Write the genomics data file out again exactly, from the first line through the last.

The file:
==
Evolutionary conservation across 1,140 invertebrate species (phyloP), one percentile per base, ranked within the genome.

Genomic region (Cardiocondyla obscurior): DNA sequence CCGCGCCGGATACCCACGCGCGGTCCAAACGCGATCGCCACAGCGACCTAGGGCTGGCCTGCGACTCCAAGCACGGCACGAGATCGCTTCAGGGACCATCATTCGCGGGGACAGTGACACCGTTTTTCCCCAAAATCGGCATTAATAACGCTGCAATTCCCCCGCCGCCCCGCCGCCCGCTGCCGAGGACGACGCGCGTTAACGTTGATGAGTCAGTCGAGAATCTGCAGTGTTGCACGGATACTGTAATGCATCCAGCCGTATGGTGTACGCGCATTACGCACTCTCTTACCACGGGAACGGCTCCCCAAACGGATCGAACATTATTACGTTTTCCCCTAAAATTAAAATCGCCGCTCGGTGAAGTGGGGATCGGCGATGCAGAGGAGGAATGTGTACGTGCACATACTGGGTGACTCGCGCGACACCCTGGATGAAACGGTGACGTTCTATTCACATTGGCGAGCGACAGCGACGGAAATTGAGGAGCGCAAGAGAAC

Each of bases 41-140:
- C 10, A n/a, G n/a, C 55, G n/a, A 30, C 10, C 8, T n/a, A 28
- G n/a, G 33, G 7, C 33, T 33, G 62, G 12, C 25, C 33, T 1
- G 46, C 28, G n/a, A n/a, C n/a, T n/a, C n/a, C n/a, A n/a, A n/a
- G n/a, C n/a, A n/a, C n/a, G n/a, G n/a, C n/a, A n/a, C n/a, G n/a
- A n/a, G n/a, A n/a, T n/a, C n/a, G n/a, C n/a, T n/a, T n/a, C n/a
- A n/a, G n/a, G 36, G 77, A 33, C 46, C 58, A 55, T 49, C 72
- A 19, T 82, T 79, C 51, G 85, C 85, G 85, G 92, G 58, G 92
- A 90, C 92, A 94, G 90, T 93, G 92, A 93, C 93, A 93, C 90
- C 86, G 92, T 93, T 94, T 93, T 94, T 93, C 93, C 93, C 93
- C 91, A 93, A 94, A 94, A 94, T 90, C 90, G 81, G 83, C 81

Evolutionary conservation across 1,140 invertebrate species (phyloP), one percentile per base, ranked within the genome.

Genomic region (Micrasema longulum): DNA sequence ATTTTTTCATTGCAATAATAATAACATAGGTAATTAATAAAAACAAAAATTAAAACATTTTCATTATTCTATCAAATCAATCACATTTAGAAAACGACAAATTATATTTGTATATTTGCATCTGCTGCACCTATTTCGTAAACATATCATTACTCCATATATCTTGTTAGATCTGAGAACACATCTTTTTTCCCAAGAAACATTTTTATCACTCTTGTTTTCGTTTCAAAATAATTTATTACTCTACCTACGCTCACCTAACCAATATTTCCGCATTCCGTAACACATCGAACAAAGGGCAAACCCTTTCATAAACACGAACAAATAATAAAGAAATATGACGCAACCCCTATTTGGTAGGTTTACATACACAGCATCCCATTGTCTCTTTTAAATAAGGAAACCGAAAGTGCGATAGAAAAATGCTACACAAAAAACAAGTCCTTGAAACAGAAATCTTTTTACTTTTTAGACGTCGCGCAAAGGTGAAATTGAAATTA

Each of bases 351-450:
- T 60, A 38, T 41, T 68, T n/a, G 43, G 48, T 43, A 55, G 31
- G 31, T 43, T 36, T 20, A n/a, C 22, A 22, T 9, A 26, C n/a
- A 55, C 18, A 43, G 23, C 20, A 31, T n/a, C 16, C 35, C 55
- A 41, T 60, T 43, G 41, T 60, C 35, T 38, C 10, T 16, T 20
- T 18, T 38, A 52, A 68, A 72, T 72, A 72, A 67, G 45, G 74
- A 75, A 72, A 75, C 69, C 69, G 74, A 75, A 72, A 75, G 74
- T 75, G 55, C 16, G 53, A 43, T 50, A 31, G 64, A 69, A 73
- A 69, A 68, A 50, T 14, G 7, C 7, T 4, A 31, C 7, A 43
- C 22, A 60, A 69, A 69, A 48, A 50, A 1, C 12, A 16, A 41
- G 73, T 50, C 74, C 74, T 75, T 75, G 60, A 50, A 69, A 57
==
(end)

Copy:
Evolutionary conservation across 1,140 invertebrate species (phyloP), one percentile per base, ranked within the genome.

Genomic region (Cardiocondyla obscurior): DNA sequence CCGCGCCGGATACCCACGCGCGGTCCAAACGCGATCGCCACAGCGACCTAGGGCTGGCCTGCGACTCCAAGCACGGCACGAGATCGCTTCAGGGACCATCATTCGCGGGGACAGTGACACCGTTTTTCCCCAAAATCGGCATTAATAACGCTGCAATTCCCCCGCCGCCCCGCCGCCCGCTGCCGAGGACGACGCGCGTTAACGTTGATGAGTCAGTCGAGAATCTGCAGTGTTGCACGGATACTGTAATGCATCCAGCCGTATGGTGTACGCGCATTACGCACTCTCTTACCACGGGAACGGCTCCCCAAACGGATCGAACATTATTACGTTTTCCCCTAAAATTAAAATCGCCGCTCGGTGAAGTGGGGATCGGCGATGCAGAGGAGGAATGTGTACGTGCACATACTGGGTGACTCGCGCGACACCCTGGATGAAACGGTGACGTTCTATTCACATTGGCGAGCGACAGCGACGGAAATTGAGGAGCGCAAGAGAAC

Each of bases 41-140:
- C 10, A n/a, G n/a, C 55, G n/a, A 30, C 10, C 8, T n/a, A 28
- G n/a, G 33, G 7, C 33, T 33, G 62, G 12, C 25, C 33, T 1
- G 46, C 28, G n/a, A n/a, C n/a, T n/a, C n/a, C n/a, A n/a, A n/a
- G n/a, C n/a, A n/a, C n/a, G n/a, G n/a, C n/a, A n/a, C n/a, G n/a
- A n/a, G n/a, A n/a, T n/a, C n/a, G n/a, C n/a, T n/a, T n/a, C n/a
- A n/a, G n/a, G 36, G 77, A 33, C 46, C 58, A 55, T 49, C 72
- A 19, T 82, T 79, C 51, G 85, C 85, G 85, G 92, G 58, G 92
- A 90, C 92, A 94, G 90, T 93, G 92, A 93, C 93, A 93, C 90
- C 86, G 92, T 93, T 94, T 93, T 94, T 93, C 93, C 93, C 93
- C 91, A 93, A 94, A 94, A 94, T 90, C 90, G 81, G 83, C 81

Evolutionary conservation across 1,140 invertebrate species (phyloP), one percentile per base, ranked within the genome.

Genomic region (Micrasema longulum): DNA sequence ATTTTTTCATTGCAATAATAATAACATAGGTAATTAATAAAAACAAAAATTAAAACATTTTCATTATTCTATCAAATCAATCACATTTAGAAAACGACAAATTATATTTGTATATTTGCATCTGCTGCACCTATTTCGTAAACATATCATTACTCCATATATCTTGTTAGATCTGAGAACACATCTTTTTTCCCAAGAAACATTTTTATCACTCTTGTTTTCGTTTCAAAATAATTTATTACTCTACCTACGCTCACCTAACCAATATTTCCGCATTCCGTAACACATCGAACAAAGGGCAAACCCTTTCATAAACACGAACAAATAATAAAGAAATATGACGCAACCCCTATTTGGTAGGTTTACATACACAGCATCCCATTGTCTCTTTTAAATAAGGAAACCGAAAGTGCGATAGAAAAATGCTACACAAAAAACAAGTCCTTGAAACAGAAATCTTTTTACTTTTTAGACGTCGCGCAAAGGTGAAATTGAAATTA

Each of bases 351-450:
- T 60, A 38, T 41, T 68, T n/a, G 43, G 48, T 43, A 55, G 31
- G 31, T 43, T 36, T 20, A n/a, C 22, A 22, T 9, A 26, C n/a
- A 55, C 18, A 43, G 23, C 20, A 31, T n/a, C 16, C 35, C 55
- A 41, T 60, T 43, G 41, T 60, C 35, T 38, C 10, T 16, T 20
- T 18, T 38, A 52, A 68, A 72, T 72, A 72, A 67, G 45, G 74
- A 75, A 72, A 75, C 69, C 69, G 74, A 75, A 72, A 75, G 74
- T 75, G 55, C 16, G 53, A 43, T 50, A 31, G 64, A 69, A 73
- A 69, A 68, A 50, T 14, G 7, C 7, T 4, A 31, C 7, A 43
- C 22, A 60, A 69, A 69, A 48, A 50, A 1, C 12, A 16, A 41
- G 73, T 50, C 74, C 74, T 75, T 75, G 60, A 50, A 69, A 57